• Lactation cookies. In general, I don’t find too much wrong with lactation cookies. In fact, the main ingredient in them is oats! Oats are high in saponins which are thought to increase prolactin levels (prolactin is the milk-making hormone). Similarly to my stance on oatmeal, it probably doesn’t hurt to try some. See if they work for you- but remember to combine them with increased milk removal.
  • Other common dietary foods: almonds, barley, apricots, and dates. Almonds are high in calcium, protein and fats which help give you a well-rounded diet. Barley contains polysaccharides which increase prolactin levels. Apricots and dates contain tryptophan which helps increase milk supply. Honestly the most important thing is to just eat a well-rounded diet. Studies show that women in third-world countries without access to lactogenic foods are able to adequately maintain their breast milk supply, even when they’re malnourished. They just breastfeed their babies frequently!
  • Water. I’ve often heard people recommend exponentially increasing water intake to increase milk supply. Some mome drink so much water they feel bloated and miserable- not to mention they’re running to the bathroom every 5 minutes. It IS important not to be dehydrated because dehydration can affect your supply. However, you only need to drink to thirst. Your body tells you how much water you need. If you want to drink an extra glass or two during the day, by all means do so! But there’s no need to waterlog yourself.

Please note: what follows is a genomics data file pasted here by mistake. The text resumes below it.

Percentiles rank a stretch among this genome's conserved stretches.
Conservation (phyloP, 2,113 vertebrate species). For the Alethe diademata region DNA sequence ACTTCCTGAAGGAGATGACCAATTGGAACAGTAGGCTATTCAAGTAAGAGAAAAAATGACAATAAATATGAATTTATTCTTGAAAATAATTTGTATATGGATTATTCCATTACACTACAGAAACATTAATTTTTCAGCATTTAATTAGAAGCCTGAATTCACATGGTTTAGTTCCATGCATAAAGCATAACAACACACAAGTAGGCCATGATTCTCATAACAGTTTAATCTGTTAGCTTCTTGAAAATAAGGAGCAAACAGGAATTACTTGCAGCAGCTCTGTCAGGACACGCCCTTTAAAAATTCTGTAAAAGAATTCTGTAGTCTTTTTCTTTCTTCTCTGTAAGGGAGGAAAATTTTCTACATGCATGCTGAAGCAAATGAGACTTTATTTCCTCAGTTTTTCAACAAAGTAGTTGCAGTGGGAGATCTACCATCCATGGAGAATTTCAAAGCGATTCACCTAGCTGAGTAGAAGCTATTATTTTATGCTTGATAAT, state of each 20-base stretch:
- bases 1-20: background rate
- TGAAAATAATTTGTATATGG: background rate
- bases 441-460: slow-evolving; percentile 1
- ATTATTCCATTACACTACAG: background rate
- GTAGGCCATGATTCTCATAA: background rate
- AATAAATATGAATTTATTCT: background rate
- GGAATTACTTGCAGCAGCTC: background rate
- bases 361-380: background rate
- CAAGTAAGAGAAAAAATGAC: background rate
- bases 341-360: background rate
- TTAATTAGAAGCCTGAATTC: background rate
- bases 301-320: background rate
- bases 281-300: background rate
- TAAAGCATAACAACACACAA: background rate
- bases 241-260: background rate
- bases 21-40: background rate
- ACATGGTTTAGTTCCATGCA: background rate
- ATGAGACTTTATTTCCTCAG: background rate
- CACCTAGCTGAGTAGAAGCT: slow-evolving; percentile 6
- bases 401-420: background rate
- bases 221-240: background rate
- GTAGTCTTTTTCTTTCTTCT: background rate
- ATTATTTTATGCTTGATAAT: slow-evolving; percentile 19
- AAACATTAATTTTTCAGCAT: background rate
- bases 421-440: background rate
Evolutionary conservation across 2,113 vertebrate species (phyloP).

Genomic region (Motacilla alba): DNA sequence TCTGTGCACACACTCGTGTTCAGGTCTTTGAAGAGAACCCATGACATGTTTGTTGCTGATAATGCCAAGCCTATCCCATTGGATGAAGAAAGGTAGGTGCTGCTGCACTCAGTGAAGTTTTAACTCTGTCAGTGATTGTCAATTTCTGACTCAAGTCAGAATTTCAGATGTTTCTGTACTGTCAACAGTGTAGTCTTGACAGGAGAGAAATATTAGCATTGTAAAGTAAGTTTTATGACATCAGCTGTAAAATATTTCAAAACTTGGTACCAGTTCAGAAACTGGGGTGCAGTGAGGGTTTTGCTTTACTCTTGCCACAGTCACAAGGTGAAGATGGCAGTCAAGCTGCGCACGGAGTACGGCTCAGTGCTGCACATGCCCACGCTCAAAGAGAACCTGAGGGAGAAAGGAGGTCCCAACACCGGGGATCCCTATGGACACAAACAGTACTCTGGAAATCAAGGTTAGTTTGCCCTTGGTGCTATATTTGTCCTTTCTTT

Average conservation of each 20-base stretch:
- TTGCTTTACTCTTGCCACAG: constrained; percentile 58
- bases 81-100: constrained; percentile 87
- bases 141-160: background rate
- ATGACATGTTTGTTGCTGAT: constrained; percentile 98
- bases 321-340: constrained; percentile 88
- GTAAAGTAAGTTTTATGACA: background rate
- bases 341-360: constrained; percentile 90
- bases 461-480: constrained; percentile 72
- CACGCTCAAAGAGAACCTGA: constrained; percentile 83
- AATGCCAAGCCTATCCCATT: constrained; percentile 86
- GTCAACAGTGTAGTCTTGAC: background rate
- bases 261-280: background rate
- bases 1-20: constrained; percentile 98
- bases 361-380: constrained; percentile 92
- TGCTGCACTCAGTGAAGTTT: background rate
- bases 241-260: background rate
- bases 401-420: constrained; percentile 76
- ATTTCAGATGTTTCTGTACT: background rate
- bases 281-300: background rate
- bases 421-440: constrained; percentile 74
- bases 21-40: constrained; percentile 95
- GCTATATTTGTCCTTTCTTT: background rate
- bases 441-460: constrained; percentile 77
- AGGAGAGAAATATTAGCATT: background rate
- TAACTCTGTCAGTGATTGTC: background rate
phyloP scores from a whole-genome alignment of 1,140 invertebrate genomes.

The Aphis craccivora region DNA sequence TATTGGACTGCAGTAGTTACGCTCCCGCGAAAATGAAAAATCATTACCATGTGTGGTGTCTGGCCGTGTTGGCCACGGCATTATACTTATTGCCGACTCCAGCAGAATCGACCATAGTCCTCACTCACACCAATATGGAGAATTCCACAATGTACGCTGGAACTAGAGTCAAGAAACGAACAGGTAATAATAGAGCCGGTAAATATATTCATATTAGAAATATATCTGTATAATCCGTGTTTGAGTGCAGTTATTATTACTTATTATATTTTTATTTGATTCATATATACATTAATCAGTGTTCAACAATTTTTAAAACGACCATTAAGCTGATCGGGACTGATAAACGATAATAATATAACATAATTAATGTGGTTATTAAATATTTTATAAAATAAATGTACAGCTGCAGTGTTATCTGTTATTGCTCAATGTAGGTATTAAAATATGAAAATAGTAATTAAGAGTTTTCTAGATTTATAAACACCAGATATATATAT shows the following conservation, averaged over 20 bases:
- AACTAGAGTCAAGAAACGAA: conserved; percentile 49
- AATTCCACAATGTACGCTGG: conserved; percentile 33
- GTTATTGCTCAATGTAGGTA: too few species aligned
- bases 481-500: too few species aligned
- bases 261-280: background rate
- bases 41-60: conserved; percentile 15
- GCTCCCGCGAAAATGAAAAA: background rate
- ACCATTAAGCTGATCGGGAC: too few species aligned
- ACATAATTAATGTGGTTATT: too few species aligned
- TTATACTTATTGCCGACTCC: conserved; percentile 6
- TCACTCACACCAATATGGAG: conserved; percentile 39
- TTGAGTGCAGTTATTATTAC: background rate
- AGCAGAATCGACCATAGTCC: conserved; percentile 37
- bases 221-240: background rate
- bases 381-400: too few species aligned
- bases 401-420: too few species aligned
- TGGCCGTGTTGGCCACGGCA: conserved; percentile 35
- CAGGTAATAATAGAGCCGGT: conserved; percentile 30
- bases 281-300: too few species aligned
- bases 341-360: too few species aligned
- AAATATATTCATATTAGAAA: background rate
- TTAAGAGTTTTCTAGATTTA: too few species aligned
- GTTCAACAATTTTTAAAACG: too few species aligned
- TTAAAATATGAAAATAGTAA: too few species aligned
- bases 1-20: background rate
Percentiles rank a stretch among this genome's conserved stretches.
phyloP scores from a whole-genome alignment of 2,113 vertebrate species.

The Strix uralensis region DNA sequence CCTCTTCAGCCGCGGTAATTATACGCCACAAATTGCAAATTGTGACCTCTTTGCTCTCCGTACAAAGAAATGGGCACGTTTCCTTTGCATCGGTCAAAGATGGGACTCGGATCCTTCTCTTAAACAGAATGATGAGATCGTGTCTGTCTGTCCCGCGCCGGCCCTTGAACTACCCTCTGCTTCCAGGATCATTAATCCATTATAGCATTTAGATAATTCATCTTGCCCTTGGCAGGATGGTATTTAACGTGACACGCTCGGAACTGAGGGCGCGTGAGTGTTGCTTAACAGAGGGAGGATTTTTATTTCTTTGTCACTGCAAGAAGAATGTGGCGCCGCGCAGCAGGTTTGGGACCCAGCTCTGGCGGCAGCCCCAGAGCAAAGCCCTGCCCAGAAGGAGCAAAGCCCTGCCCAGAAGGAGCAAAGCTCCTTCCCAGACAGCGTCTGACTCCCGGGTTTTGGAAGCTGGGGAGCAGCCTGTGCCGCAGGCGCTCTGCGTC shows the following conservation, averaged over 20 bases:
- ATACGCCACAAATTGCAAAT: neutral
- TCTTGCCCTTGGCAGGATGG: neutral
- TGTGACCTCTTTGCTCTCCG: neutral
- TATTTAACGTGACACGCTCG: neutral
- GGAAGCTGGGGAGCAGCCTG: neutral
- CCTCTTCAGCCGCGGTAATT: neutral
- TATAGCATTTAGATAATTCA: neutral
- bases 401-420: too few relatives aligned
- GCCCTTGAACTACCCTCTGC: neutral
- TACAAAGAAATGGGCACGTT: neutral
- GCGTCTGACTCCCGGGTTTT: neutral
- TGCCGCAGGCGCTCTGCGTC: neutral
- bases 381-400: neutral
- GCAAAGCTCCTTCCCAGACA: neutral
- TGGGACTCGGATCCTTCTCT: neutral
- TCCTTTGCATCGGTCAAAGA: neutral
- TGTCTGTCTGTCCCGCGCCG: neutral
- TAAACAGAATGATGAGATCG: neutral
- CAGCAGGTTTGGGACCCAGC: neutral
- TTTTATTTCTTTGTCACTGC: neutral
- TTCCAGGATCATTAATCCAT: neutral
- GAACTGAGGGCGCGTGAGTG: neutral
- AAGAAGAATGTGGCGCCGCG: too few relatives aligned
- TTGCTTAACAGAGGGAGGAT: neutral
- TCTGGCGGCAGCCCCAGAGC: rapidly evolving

I don’t think there’s anything wrong with increasing normal foods in your diet if you think they may help you increase your milk supply. I am hesitant to suggest herbal supplements just because they can cause unforeseen consequences. If you’d like to eat oatmeal and add a few extra glasses of water every day, maybe it will help! I may sound like a broken record, but again the most important thing is demand… Feed more frequently and your supply will naturally respond by increasing.

In Summary: How To Increase Your Breast Milk Supply

The most common worry in breastfeeding mothers is that they have a low breast milk supply. The worries generally manifest after the first 6 weeks when their supply starts to regulate. Often, breasts don’t feel as full after their supply regulates… but they are! Additionally, babies can be FUSSY. But that’s normal so don’t jump to the conclusion that there’s something wrong with your supply!

In VERY rare cases, a woman may have underlying issues that affect breast milk supply. If you’ve has a previous breast surgery, experienced no breast changes throughout pregnancy, induced lactation, exclusively pump, or have a baby with a medical condition like a cleft palate then you may need to speak to a professional for evaluation.

Pay attention to your baby’s weight gain and how much you breastfeed your baby. A newborn baby should eat 10-12 times per day or more! As long as you’re feeding frequently and your baby is gaining weight there’s nothing to worry about.

Kealy Hawk lactation consultant
Kealy Hawk, BSN, RN, CLC

Kealy is a Registered Nurse, Lactation Counselor, and most importantly a mommy! Her own baby feeding struggles gave her a passion to help moms throughout their feeding journey. She specializes in breastfeeding support and evidence-based formula recommendations. To talk with Kealy or take one of her breastfeeding or formula classes, visit